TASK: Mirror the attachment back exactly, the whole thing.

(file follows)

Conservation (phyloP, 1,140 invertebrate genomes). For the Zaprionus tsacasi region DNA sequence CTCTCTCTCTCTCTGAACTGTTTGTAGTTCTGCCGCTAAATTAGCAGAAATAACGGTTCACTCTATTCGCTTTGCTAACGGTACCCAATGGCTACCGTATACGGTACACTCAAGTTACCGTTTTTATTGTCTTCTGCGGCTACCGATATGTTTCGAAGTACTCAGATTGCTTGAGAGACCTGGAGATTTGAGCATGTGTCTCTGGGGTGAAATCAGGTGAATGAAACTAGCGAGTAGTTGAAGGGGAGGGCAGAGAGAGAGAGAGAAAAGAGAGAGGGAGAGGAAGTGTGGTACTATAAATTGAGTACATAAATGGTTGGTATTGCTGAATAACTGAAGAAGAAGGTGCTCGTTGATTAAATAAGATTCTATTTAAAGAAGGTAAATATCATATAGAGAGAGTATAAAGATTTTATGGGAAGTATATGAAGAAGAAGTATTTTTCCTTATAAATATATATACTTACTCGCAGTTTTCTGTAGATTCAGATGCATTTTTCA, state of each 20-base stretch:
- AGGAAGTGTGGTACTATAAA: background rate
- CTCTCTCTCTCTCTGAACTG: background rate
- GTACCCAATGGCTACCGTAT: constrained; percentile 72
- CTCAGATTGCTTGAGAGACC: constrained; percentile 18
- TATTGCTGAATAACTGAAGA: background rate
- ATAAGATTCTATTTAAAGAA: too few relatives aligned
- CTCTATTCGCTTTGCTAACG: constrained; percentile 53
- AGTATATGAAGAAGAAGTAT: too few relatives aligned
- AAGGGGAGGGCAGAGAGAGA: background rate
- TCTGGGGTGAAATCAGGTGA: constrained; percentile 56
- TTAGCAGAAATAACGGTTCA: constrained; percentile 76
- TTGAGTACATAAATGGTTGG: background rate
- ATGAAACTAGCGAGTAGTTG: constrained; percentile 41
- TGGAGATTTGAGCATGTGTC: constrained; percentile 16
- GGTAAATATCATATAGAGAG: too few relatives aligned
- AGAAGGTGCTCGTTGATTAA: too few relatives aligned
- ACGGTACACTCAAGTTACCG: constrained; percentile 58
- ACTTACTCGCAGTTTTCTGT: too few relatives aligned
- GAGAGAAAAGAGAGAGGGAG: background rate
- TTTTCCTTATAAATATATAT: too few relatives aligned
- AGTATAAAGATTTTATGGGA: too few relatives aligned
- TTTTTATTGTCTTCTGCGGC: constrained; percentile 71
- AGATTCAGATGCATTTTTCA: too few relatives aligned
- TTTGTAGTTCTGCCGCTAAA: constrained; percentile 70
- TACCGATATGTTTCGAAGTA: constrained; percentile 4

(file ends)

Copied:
Conservation (phyloP, 1,140 invertebrate genomes). For the Zaprionus tsacasi region DNA sequence CTCTCTCTCTCTCTGAACTGTTTGTAGTTCTGCCGCTAAATTAGCAGAAATAACGGTTCACTCTATTCGCTTTGCTAACGGTACCCAATGGCTACCGTATACGGTACACTCAAGTTACCGTTTTTATTGTCTTCTGCGGCTACCGATATGTTTCGAAGTACTCAGATTGCTTGAGAGACCTGGAGATTTGAGCATGTGTCTCTGGGGTGAAATCAGGTGAATGAAACTAGCGAGTAGTTGAAGGGGAGGGCAGAGAGAGAGAGAGAAAAGAGAGAGGGAGAGGAAGTGTGGTACTATAAATTGAGTACATAAATGGTTGGTATTGCTGAATAACTGAAGAAGAAGGTGCTCGTTGATTAAATAAGATTCTATTTAAAGAAGGTAAATATCATATAGAGAGAGTATAAAGATTTTATGGGAAGTATATGAAGAAGAAGTATTTTTCCTTATAAATATATATACTTACTCGCAGTTTTCTGTAGATTCAGATGCATTTTTCA, state of each 20-base stretch:
- AGGAAGTGTGGTACTATAAA: background rate
- CTCTCTCTCTCTCTGAACTG: background rate
- GTACCCAATGGCTACCGTAT: constrained; percentile 72
- CTCAGATTGCTTGAGAGACC: constrained; percentile 18
- TATTGCTGAATAACTGAAGA: background rate
- ATAAGATTCTATTTAAAGAA: too few relatives aligned
- CTCTATTCGCTTTGCTAACG: constrained; percentile 53
- AGTATATGAAGAAGAAGTAT: too few relatives aligned
- AAGGGGAGGGCAGAGAGAGA: background rate
- TCTGGGGTGAAATCAGGTGA: constrained; percentile 56
- TTAGCAGAAATAACGGTTCA: constrained; percentile 76
- TTGAGTACATAAATGGTTGG: background rate
- ATGAAACTAGCGAGTAGTTG: constrained; percentile 41
- TGGAGATTTGAGCATGTGTC: constrained; percentile 16
- GGTAAATATCATATAGAGAG: too few relatives aligned
- AGAAGGTGCTCGTTGATTAA: too few relatives aligned
- ACGGTACACTCAAGTTACCG: constrained; percentile 58
- ACTTACTCGCAGTTTTCTGT: too few relatives aligned
- GAGAGAAAAGAGAGAGGGAG: background rate
- TTTTCCTTATAAATATATAT: too few relatives aligned
- AGTATAAAGATTTTATGGGA: too few relatives aligned
- TTTTTATTGTCTTCTGCGGC: constrained; percentile 71
- AGATTCAGATGCATTTTTCA: too few relatives aligned
- TTTGTAGTTCTGCCGCTAAA: constrained; percentile 70
- TACCGATATGTTTCGAAGTA: constrained; percentile 4